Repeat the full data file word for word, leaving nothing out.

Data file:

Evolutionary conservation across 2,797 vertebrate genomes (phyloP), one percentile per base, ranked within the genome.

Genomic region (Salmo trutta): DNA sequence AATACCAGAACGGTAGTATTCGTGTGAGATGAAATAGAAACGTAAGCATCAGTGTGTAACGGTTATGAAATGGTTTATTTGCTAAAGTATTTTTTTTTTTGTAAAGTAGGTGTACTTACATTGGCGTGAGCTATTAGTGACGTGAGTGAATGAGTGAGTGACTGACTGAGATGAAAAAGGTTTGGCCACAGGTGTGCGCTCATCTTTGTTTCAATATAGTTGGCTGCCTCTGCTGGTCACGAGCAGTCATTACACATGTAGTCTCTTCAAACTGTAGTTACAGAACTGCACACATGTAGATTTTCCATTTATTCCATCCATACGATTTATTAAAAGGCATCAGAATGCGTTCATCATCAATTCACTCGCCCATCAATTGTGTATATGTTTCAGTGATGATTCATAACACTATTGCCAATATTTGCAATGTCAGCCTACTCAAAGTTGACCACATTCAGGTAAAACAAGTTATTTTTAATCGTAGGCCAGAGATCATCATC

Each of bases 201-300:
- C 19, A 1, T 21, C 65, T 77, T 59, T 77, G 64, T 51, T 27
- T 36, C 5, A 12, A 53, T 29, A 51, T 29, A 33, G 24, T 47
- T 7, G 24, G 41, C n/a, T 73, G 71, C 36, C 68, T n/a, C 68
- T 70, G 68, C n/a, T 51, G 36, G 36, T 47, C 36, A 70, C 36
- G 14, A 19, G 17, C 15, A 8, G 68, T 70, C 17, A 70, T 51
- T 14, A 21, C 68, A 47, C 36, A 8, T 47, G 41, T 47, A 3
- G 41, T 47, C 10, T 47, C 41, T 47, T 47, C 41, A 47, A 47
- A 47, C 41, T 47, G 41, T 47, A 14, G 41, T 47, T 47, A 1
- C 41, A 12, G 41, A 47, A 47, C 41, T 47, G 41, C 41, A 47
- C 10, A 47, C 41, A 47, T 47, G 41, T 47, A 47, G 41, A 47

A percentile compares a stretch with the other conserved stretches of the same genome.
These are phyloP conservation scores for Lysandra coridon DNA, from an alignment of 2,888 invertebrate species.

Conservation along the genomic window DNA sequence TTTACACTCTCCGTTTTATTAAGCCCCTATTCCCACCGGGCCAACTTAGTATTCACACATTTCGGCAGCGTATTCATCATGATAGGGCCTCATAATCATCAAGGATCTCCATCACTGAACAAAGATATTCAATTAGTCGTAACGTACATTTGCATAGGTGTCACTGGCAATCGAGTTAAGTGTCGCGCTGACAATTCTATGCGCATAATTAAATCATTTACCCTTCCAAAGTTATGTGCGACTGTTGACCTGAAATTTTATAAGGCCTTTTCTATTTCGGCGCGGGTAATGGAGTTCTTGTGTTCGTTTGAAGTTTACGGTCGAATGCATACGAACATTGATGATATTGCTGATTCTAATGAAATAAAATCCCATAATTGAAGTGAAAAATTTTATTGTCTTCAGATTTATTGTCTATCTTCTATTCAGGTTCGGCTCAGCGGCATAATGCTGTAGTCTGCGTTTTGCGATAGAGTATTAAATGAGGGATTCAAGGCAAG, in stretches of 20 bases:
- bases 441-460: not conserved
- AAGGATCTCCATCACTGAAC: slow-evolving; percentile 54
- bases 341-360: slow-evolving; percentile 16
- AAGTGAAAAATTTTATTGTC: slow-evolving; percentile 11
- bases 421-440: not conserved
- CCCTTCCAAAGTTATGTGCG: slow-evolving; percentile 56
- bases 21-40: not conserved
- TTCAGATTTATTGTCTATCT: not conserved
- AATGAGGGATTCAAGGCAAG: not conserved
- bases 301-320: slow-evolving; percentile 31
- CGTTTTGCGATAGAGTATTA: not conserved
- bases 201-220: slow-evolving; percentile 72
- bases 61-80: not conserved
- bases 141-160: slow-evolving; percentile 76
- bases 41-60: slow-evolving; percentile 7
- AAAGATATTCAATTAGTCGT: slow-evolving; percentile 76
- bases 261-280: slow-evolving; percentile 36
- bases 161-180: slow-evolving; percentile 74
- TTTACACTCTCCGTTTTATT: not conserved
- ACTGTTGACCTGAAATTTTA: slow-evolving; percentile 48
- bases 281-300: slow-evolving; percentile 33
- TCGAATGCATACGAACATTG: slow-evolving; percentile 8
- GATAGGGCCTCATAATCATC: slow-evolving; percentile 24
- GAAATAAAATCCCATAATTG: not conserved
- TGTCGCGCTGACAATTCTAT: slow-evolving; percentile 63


Evolutionary conservation across 2,797 vertebrate genomes (phyloP), one percentile per base, ranked within the genome.

Genomic region (Salmo trutta): DNA sequence AATACCAGAACGGTAGTATTCGTGTGAGATGAAATAGAAACGTAAGCATCAGTGTGTAACGGTTATGAAATGGTTTATTTGCTAAAGTATTTTTTTTTTTGTAAAGTAGGTGTACTTACATTGGCGTGAGCTATTAGTGACGTGAGTGAATGAGTGAGTGACTGACTGAGATGAAAAAGGTTTGGCCACAGGTGTGCGCTCATCTTTGTTTCAATATAGTTGGCTGCCTCTGCTGGTCACGAGCAGTCATTACACATGTAGTCTCTTCAAACTGTAGTTACAGAACTGCACACATGTAGATTTTCCATTTATTCCATCCATACGATTTATTAAAAGGCATCAGAATGCGTTCATCATCAATTCACTCGCCCATCAATTGTGTATATGTTTCAGTGATGATTCATAACACTATTGCCAATATTTGCAATGTCAGCCTACTCAAAGTTGACCACATTCAGGTAAAACAAGTTATTTTTAATCGTAGGCCAGAGATCATCATC

Each of bases 201-300:
- C 19, A 1, T 21, C 65, T 77, T 59, T 77, G 64, T 51, T 27
- T 36, C 5, A 12, A 53, T 29, A 51, T 29, A 33, G 24, T 47
- T 7, G 24, G 41, C n/a, T 73, G 71, C 36, C 68, T n/a, C 68
- T 70, G 68, C n/a, T 51, G 36, G 36, T 47, C 36, A 70, C 36
- G 14, A 19, G 17, C 15, A 8, G 68, T 70, C 17, A 70, T 51
- T 14, A 21, C 68, A 47, C 36, A 8, T 47, G 41, T 47, A 3
- G 41, T 47, C 10, T 47, C 41, T 47, T 47, C 41, A 47, A 47
- A 47, C 41, T 47, G 41, T 47, A 14, G 41, T 47, T 47, A 1
- C 41, A 12, G 41, A 47, A 47, C 41, T 47, G 41, C 41, A 47
- C 10, A 47, C 41, A 47, T 47, G 41, T 47, A 47, G 41, A 47

A percentile compares a stretch with the other conserved stretches of the same genome.
These are phyloP conservation scores for Lysandra coridon DNA, from an alignment of 2,888 invertebrate species.

Conservation along the genomic window DNA sequence TTTACACTCTCCGTTTTATTAAGCCCCTATTCCCACCGGGCCAACTTAGTATTCACACATTTCGGCAGCGTATTCATCATGATAGGGCCTCATAATCATCAAGGATCTCCATCACTGAACAAAGATATTCAATTAGTCGTAACGTACATTTGCATAGGTGTCACTGGCAATCGAGTTAAGTGTCGCGCTGACAATTCTATGCGCATAATTAAATCATTTACCCTTCCAAAGTTATGTGCGACTGTTGACCTGAAATTTTATAAGGCCTTTTCTATTTCGGCGCGGGTAATGGAGTTCTTGTGTTCGTTTGAAGTTTACGGTCGAATGCATACGAACATTGATGATATTGCTGATTCTAATGAAATAAAATCCCATAATTGAAGTGAAAAATTTTATTGTCTTCAGATTTATTGTCTATCTTCTATTCAGGTTCGGCTCAGCGGCATAATGCTGTAGTCTGCGTTTTGCGATAGAGTATTAAATGAGGGATTCAAGGCAAG, in stretches of 20 bases:
- bases 441-460: not conserved
- AAGGATCTCCATCACTGAAC: slow-evolving; percentile 54
- bases 341-360: slow-evolving; percentile 16
- AAGTGAAAAATTTTATTGTC: slow-evolving; percentile 11
- bases 421-440: not conserved
- CCCTTCCAAAGTTATGTGCG: slow-evolving; percentile 56
- bases 21-40: not conserved
- TTCAGATTTATTGTCTATCT: not conserved
- AATGAGGGATTCAAGGCAAG: not conserved
- bases 301-320: slow-evolving; percentile 31
- CGTTTTGCGATAGAGTATTA: not conserved
- bases 201-220: slow-evolving; percentile 72
- bases 61-80: not conserved
- bases 141-160: slow-evolving; percentile 76
- bases 41-60: slow-evolving; percentile 7
- AAAGATATTCAATTAGTCGT: slow-evolving; percentile 76
- bases 261-280: slow-evolving; percentile 36
- bases 161-180: slow-evolving; percentile 74
- TTTACACTCTCCGTTTTATT: not conserved
- ACTGTTGACCTGAAATTTTA: slow-evolving; percentile 48
- bases 281-300: slow-evolving; percentile 33
- TCGAATGCATACGAACATTG: slow-evolving; percentile 8
- GATAGGGCCTCATAATCATC: slow-evolving; percentile 24
- GAAATAAAATCCCATAATTG: not conserved
- TGTCGCGCTGACAATTCTAT: slow-evolving; percentile 63